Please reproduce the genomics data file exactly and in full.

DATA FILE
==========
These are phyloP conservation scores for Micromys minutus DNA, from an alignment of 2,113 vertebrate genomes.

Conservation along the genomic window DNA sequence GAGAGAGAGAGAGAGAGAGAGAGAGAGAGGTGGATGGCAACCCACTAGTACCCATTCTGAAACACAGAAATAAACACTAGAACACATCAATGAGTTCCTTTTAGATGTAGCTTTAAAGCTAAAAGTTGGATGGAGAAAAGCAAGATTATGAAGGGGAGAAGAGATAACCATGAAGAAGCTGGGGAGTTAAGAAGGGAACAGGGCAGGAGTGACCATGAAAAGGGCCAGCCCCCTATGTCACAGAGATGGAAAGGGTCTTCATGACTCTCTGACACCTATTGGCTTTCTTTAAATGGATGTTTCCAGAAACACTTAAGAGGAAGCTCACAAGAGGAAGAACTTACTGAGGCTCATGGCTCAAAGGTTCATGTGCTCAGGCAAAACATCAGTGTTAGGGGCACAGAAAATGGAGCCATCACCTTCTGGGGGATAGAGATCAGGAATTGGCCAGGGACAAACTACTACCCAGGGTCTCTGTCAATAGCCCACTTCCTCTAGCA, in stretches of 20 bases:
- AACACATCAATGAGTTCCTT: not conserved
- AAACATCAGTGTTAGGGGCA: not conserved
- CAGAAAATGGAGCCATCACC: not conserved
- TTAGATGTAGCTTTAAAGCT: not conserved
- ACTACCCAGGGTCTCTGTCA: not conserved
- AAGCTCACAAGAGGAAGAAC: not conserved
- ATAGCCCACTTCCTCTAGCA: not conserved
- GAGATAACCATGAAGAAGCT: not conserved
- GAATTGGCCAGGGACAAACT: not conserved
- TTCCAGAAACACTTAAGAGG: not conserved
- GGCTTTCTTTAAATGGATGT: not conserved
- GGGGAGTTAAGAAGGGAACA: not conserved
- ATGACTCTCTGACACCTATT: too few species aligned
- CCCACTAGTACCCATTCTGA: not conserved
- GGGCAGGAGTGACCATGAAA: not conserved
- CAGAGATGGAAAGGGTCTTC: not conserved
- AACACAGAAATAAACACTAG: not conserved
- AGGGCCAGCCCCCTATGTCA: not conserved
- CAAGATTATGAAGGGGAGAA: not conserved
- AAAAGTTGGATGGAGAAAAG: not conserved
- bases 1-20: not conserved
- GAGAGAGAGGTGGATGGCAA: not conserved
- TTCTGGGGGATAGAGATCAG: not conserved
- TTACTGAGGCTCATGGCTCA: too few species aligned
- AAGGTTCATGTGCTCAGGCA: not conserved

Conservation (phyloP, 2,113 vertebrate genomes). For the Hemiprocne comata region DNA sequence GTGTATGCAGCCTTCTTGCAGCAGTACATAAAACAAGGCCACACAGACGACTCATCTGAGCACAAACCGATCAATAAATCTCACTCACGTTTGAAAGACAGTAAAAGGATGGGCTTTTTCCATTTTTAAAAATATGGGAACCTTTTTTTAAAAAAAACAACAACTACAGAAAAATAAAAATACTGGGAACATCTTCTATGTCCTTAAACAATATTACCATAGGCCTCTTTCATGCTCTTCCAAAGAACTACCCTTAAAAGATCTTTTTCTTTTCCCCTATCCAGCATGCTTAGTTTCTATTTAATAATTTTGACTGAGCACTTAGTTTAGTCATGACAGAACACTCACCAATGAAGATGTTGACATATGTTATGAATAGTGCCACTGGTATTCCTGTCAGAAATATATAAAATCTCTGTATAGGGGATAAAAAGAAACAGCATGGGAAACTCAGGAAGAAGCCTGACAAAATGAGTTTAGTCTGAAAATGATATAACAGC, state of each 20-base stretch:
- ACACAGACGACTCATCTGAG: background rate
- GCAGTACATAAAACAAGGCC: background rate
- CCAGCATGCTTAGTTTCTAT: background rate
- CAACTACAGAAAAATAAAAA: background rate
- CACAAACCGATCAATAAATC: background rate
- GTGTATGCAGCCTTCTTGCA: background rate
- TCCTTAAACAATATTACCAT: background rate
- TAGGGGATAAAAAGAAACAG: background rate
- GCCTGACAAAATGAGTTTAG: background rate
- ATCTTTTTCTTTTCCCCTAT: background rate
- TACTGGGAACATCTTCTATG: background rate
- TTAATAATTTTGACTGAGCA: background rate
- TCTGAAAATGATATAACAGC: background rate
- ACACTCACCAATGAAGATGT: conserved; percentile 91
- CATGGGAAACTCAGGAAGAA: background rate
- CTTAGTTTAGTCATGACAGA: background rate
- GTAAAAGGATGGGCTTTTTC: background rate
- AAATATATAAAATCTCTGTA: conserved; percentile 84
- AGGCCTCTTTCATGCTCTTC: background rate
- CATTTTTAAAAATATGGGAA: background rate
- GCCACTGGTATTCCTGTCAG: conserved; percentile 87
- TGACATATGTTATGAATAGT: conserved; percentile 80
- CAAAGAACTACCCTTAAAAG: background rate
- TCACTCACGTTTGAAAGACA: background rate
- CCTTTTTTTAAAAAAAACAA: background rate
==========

These are phyloP conservation scores for Micromys minutus DNA, from an alignment of 2,113 vertebrate genomes.

Conservation along the genomic window DNA sequence GAGAGAGAGAGAGAGAGAGAGAGAGAGAGGTGGATGGCAACCCACTAGTACCCATTCTGAAACACAGAAATAAACACTAGAACACATCAATGAGTTCCTTTTAGATGTAGCTTTAAAGCTAAAAGTTGGATGGAGAAAAGCAAGATTATGAAGGGGAGAAGAGATAACCATGAAGAAGCTGGGGAGTTAAGAAGGGAACAGGGCAGGAGTGACCATGAAAAGGGCCAGCCCCCTATGTCACAGAGATGGAAAGGGTCTTCATGACTCTCTGACACCTATTGGCTTTCTTTAAATGGATGTTTCCAGAAACACTTAAGAGGAAGCTCACAAGAGGAAGAACTTACTGAGGCTCATGGCTCAAAGGTTCATGTGCTCAGGCAAAACATCAGTGTTAGGGGCACAGAAAATGGAGCCATCACCTTCTGGGGGATAGAGATCAGGAATTGGCCAGGGACAAACTACTACCCAGGGTCTCTGTCAATAGCCCACTTCCTCTAGCA, in stretches of 20 bases:
- AACACATCAATGAGTTCCTT: not conserved
- AAACATCAGTGTTAGGGGCA: not conserved
- CAGAAAATGGAGCCATCACC: not conserved
- TTAGATGTAGCTTTAAAGCT: not conserved
- ACTACCCAGGGTCTCTGTCA: not conserved
- AAGCTCACAAGAGGAAGAAC: not conserved
- ATAGCCCACTTCCTCTAGCA: not conserved
- GAGATAACCATGAAGAAGCT: not conserved
- GAATTGGCCAGGGACAAACT: not conserved
- TTCCAGAAACACTTAAGAGG: not conserved
- GGCTTTCTTTAAATGGATGT: not conserved
- GGGGAGTTAAGAAGGGAACA: not conserved
- ATGACTCTCTGACACCTATT: too few species aligned
- CCCACTAGTACCCATTCTGA: not conserved
- GGGCAGGAGTGACCATGAAA: not conserved
- CAGAGATGGAAAGGGTCTTC: not conserved
- AACACAGAAATAAACACTAG: not conserved
- AGGGCCAGCCCCCTATGTCA: not conserved
- CAAGATTATGAAGGGGAGAA: not conserved
- AAAAGTTGGATGGAGAAAAG: not conserved
- bases 1-20: not conserved
- GAGAGAGAGGTGGATGGCAA: not conserved
- TTCTGGGGGATAGAGATCAG: not conserved
- TTACTGAGGCTCATGGCTCA: too few species aligned
- AAGGTTCATGTGCTCAGGCA: not conserved

Conservation (phyloP, 2,113 vertebrate genomes). For the Hemiprocne comata region DNA sequence GTGTATGCAGCCTTCTTGCAGCAGTACATAAAACAAGGCCACACAGACGACTCATCTGAGCACAAACCGATCAATAAATCTCACTCACGTTTGAAAGACAGTAAAAGGATGGGCTTTTTCCATTTTTAAAAATATGGGAACCTTTTTTTAAAAAAAACAACAACTACAGAAAAATAAAAATACTGGGAACATCTTCTATGTCCTTAAACAATATTACCATAGGCCTCTTTCATGCTCTTCCAAAGAACTACCCTTAAAAGATCTTTTTCTTTTCCCCTATCCAGCATGCTTAGTTTCTATTTAATAATTTTGACTGAGCACTTAGTTTAGTCATGACAGAACACTCACCAATGAAGATGTTGACATATGTTATGAATAGTGCCACTGGTATTCCTGTCAGAAATATATAAAATCTCTGTATAGGGGATAAAAAGAAACAGCATGGGAAACTCAGGAAGAAGCCTGACAAAATGAGTTTAGTCTGAAAATGATATAACAGC, state of each 20-base stretch:
- ACACAGACGACTCATCTGAG: background rate
- GCAGTACATAAAACAAGGCC: background rate
- CCAGCATGCTTAGTTTCTAT: background rate
- CAACTACAGAAAAATAAAAA: background rate
- CACAAACCGATCAATAAATC: background rate
- GTGTATGCAGCCTTCTTGCA: background rate
- TCCTTAAACAATATTACCAT: background rate
- TAGGGGATAAAAAGAAACAG: background rate
- GCCTGACAAAATGAGTTTAG: background rate
- ATCTTTTTCTTTTCCCCTAT: background rate
- TACTGGGAACATCTTCTATG: background rate
- TTAATAATTTTGACTGAGCA: background rate
- TCTGAAAATGATATAACAGC: background rate
- ACACTCACCAATGAAGATGT: conserved; percentile 91
- CATGGGAAACTCAGGAAGAA: background rate
- CTTAGTTTAGTCATGACAGA: background rate
- GTAAAAGGATGGGCTTTTTC: background rate
- AAATATATAAAATCTCTGTA: conserved; percentile 84
- AGGCCTCTTTCATGCTCTTC: background rate
- CATTTTTAAAAATATGGGAA: background rate
- GCCACTGGTATTCCTGTCAG: conserved; percentile 87
- TGACATATGTTATGAATAGT: conserved; percentile 80
- CAAAGAACTACCCTTAAAAG: background rate
- TCACTCACGTTTGAAAGACA: background rate
- CCTTTTTTTAAAAAAAACAA: background rate